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Why I’m not watching new ‘Trek’

Posted: October 12, 2017 3:23 p.m.
Updated: October 13, 2017 1:00 a.m.

For those of you who follow the goings on in the entertainment world, you might have noticed that the first new Star Trek TV show in 12 years debuted earlier this month.

And I’m not watching it.

The reason is simple economics: To watch “Star Trek: Discovery” would mean shelling out an additional $5.99 (or $9.99 for advertiser free) each month for the privilege of watching the show via CBS’ premium streaming service, known as CBS All Access.

(Note: I do not own a TV. I watch all my shows online. The amount of money I pay for internet service is about the same as I was paying for TV/internet/phone bundles less than 10 years ago.)

I’m already shelling out $9.99 each for Netflix and the premium version of Spotify. Netflix is ad-free and I pay for Spotify (which has a free non-subscription, ad-supported version) to avoid commercials and get other perks.

Those are my choices and I’m living with them. I’m also living with the choice of not watching the latest -- and, from the reviews so far -- greatest -- iteration of Star Trek on TV in order not to spend any more money.

CBS is not the only media outlet making decisions like this these days.

Disney, which owns the rights to the Marvel superheroes and Star Wars franchises, is planning on launching its own for-pay streaming service soon and will pull all its content from Netflix when it does.

DC Entertainment is planning on launching its own subscription service and, while, thankfully, it won’t pull its shows off The CW network (yet), there are some programs it’s planning on only showing there., which I first started buying from when it was an online book seller, is now offering original “TV” programming -- for a price. Hulu, which once had material you could watch for free, is only available by subscription now and includes live TV and original programming, such as the award-winning “The Handmaid’s Tale.”

The one bit of extra programming I did pay for this year was HBONow, a streaming service I used for two months in order to watch the latest season of “Game of Thrones.” The first month was free, but the season tipped over into the second month, which cost me $14.99. I used some of those two months to watch some movies I hadn’t gotten to see and to watch the first season of “Westworld” (what a cast!).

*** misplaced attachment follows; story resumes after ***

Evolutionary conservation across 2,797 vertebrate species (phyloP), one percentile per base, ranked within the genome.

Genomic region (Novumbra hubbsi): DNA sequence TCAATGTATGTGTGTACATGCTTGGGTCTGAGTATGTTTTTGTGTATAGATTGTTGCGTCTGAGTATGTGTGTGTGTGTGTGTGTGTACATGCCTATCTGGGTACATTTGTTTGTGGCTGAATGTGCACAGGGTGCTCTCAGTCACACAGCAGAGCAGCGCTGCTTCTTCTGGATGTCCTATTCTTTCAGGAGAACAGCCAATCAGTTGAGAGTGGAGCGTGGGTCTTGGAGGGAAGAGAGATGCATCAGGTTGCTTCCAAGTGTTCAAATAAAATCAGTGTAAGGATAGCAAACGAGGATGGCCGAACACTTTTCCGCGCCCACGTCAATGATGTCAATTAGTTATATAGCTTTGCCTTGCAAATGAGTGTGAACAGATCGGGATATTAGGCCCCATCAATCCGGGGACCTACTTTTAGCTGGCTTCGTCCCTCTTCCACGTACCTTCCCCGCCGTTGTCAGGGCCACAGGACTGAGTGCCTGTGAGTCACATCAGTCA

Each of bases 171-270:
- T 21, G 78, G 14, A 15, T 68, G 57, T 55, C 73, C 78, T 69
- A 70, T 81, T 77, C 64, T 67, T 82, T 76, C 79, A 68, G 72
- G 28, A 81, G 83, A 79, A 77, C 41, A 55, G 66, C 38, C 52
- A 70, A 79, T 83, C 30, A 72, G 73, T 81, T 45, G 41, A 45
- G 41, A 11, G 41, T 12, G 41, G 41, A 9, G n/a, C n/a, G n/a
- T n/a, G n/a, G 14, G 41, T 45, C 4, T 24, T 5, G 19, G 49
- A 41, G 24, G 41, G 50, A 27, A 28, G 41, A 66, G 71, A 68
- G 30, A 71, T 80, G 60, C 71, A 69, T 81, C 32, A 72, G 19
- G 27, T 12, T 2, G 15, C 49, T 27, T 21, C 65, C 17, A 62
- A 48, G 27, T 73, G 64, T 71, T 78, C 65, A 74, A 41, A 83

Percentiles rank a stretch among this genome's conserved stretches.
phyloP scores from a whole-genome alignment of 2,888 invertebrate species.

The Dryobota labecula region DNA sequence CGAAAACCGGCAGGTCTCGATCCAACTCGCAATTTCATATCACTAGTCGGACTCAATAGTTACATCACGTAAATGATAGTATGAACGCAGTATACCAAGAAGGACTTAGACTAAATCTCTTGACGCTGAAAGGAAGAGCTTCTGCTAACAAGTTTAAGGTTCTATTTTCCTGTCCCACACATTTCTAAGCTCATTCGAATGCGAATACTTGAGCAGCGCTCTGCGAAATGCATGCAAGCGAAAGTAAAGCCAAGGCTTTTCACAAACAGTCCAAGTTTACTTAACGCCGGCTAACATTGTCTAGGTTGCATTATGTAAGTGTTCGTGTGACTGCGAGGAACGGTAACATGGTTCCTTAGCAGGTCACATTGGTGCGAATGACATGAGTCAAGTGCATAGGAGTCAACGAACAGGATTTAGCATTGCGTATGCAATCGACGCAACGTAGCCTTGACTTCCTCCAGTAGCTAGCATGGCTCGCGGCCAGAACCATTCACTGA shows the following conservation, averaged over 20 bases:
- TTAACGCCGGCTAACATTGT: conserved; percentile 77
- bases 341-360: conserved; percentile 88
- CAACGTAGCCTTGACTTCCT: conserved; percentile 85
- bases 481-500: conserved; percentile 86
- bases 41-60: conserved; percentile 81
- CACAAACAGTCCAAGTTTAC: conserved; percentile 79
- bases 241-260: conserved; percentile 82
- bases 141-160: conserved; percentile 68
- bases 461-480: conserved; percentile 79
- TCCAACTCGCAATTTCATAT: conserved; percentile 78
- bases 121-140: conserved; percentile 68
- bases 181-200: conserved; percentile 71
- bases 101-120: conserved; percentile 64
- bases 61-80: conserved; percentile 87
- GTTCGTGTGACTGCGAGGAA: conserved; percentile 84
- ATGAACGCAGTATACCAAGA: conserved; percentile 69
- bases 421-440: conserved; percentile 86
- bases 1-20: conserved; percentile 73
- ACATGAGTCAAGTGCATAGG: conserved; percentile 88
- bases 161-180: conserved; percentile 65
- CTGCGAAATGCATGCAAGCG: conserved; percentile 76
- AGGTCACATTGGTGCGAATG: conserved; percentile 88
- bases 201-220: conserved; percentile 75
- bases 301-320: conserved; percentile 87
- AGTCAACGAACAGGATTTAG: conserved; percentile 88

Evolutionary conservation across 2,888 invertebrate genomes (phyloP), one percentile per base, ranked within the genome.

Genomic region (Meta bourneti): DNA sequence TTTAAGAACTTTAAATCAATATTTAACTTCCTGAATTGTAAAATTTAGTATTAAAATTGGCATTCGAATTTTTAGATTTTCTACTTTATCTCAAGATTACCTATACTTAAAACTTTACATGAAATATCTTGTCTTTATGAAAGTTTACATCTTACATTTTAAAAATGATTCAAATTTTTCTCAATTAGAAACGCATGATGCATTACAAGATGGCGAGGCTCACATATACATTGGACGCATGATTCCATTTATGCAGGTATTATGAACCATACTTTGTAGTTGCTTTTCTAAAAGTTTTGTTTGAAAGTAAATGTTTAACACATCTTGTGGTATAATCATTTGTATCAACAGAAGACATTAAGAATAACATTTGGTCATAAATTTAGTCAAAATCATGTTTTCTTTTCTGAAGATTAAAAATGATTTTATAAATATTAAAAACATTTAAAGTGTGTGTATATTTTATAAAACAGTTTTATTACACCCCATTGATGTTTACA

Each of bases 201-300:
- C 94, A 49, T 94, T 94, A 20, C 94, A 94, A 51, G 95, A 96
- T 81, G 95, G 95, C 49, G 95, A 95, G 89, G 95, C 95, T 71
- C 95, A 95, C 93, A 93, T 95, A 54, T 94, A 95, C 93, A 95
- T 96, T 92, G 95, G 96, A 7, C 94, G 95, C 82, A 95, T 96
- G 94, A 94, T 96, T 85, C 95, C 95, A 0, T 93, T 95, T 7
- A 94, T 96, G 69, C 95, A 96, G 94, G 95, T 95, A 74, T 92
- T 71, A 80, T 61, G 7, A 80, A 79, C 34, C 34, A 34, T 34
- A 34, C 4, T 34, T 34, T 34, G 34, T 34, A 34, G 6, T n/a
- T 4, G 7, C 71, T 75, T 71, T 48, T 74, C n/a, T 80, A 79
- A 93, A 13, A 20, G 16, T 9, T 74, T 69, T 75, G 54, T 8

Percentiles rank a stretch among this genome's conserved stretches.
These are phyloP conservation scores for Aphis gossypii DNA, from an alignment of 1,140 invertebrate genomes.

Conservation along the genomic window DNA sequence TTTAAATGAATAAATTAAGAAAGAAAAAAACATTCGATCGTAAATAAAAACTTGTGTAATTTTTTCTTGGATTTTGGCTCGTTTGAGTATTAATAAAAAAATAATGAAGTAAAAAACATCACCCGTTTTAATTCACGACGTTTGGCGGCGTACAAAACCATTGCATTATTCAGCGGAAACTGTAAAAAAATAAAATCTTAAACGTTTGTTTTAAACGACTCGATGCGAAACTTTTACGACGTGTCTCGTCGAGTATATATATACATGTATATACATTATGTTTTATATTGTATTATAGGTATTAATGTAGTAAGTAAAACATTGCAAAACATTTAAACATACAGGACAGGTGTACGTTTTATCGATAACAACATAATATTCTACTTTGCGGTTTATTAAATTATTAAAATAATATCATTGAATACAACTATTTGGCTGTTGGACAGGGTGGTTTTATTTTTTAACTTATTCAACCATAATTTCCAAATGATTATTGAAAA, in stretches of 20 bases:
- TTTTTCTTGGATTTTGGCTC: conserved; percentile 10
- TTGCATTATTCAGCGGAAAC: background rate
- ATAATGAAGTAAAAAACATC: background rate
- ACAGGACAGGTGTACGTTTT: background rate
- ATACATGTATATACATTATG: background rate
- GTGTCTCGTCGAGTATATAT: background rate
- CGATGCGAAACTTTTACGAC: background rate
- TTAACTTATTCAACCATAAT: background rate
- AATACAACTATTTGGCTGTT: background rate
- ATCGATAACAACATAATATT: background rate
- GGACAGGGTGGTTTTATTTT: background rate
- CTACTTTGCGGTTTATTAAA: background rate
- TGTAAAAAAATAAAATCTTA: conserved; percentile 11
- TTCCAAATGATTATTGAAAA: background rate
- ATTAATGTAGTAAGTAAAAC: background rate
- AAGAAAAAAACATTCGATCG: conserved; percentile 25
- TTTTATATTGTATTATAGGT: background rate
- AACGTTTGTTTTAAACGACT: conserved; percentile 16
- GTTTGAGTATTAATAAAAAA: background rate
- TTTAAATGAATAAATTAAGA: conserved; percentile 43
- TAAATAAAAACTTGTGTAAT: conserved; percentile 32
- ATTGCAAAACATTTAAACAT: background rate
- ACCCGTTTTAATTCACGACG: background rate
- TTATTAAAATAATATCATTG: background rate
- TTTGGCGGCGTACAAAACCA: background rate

The one good thing about all these services is that you can cancel at any time. So, when I was done with “Westworld,” I cancelled HBONow and probably won’t use it again until 2019 when “Game of Thrones” returns.

The good news: The broadcast networks are still making it relatively easy to watch most of their programming online, for free, since they are ad-supported.

CBS makes a limited number of its first-run programming available for free, next-day viewing. As the TV season rolls along, episodes get moved over to CBS All Access.

NBC appears to still be doing the same, although I’m not sure about its mobile app where I thought I saw a number of episodes locked in some way.

The CW, co-owned by CBS and Warner Bros., also makes their shows available the next day.

ABC and FOX lock their shows for a week.

There is a big exception to all this. You can watch shows, including some “live” (as they air) by proving you are a cable subscriber.

Wait, what?

I have to prove I have a cable subscription in order to watch a show online instead of on cable TV?

What kind of lunacy is this? Why should I have to pay for cable TV in order to watch a show online? Oh, yeah, corporate America.

So, in order to watch TV shows the way “everyone else” does, I would either need to buy a TV with a digital antenna -- OK, maybe, but that seems kind of limiting -- or buy a TV and sign up for the cable TV service I didn’t want to bother with in the first place.


And that brings me back to “Star Trek: Discovery.” Even if I owned a TV with digital “rabbit ears” or signed up for cable TV, I still couldn’t watch it because it’s only available via CBS All Access for an additional $5.99 or $9.99 a month.

On top of that, while I’m still excited about the show and plan to watch it someday, I’m somewhat disappointed that it takes place in Star Trek’s “past.” “Discovery” is set 10 years before the events of the original series (not the J.J. Abrams movies).

Star Trek is about looking forward and the franchise hasn’t done that since the last “The Next Generation” movie and “Voyager” TV series.

I wish “Discovery” were set in 2517, 113 years after some of the events in “Voyager’s” finale. I think that would have made it even more compelling -- to see how the Federation was doing, yet another “generation” on.

Meanwhile, if anyone has any extra gold-pressed latinum to spare, I still wouldn’t mind watching “Discovery” as it “airs.”


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